Sheri Booker ("Lost Legacies, Found Again") is the author of Nine Years Under: Coming of Age in an Inner-City Funeral Home. She teaches writing and multiplatform production at Morgan State University.

Nate Brown ("Your Story Starts Here") is a writer and editor whose stories, essays, and criticism have appeared in Electric Literature, Los Angeles Review of Books, Lit Hub, Publishers Weekly, and elsewhere. Brown is a senior lecturer at Johns Hopkins University and the senior editor of American Short Fiction magazine.

Edward Carreón ("Making Big, Weird Things," photography) lives in Los Angeles, where he works as a corporate industrial photographer. What makes photography worthwhile, he says, are the editorial and industrial assignments where he is pushed to produce his best work.

Jen A. Miller ("A New Landscape for Medical Tests") is a frequent contributor to The New York Times and Supply Chain Dive. She has also written for The Guardian, SELF, Buzzfeed, The Washington Post, and The Philadelphia Inquirer, among others.

Simon Pemberton ("Awestruck," illustration) lives in London's East End. He has received recognition from the Victoria and Albert Museum Illustration Awards, the World Illustration Awards, and the American Illustration Awards. He is a lover of mountains, forests, wide open spaces, and tea huts.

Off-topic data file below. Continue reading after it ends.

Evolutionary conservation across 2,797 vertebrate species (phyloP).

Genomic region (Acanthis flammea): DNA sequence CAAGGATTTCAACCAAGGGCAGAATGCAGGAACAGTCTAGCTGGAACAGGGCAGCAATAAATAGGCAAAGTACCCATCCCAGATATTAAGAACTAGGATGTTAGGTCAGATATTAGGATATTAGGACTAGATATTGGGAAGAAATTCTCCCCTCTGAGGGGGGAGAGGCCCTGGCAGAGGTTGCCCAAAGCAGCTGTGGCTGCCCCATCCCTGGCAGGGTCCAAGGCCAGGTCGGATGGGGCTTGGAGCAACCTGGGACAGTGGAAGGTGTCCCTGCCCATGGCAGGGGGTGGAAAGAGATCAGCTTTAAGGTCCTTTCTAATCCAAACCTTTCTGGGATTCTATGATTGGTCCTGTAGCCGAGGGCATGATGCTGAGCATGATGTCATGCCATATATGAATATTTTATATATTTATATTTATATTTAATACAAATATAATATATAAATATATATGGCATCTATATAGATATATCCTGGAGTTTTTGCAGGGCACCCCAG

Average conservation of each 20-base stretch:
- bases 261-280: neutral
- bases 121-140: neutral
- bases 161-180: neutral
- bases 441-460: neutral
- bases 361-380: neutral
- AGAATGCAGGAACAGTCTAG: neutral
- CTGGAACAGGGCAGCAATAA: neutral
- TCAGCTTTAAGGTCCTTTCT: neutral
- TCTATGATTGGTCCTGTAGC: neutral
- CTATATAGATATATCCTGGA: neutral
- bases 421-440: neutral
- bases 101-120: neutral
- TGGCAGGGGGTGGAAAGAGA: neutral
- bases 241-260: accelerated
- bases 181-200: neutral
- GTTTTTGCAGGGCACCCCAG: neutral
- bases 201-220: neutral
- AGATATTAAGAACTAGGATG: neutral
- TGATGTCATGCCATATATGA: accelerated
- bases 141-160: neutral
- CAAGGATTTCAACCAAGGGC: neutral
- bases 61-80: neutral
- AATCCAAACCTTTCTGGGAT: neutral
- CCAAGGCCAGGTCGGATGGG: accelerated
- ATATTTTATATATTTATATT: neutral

Alanah Sarginson ("Your Story Starts Here," illustration) has created art for Wired Japan, Harvard Business Review, and the front cover of The New York Times Book Review. Her work is inspired by tarot cards, Bauhaus design, and her own inclination toward order and balance.

On the cover

A color gel treated photo of Wes Moore against a purple background

Image credit: André Chung

When award-winning photographer and filmmaker André Chung met with Wes Moore, A&S '01, to shoot this issue's cover, he was struck by a portrait of Frederick Douglass displayed on the wall of the Maryland governor's office. "I directed him into a pose to echo that portrait and pay homage to the great abolitionist and Black leader from Maryland who made a deep impact on our nation's history," he says. Chung used color gels for the photograph—red to provide heat, "referring to his rising trajectory," and a rich, royal purple as a background.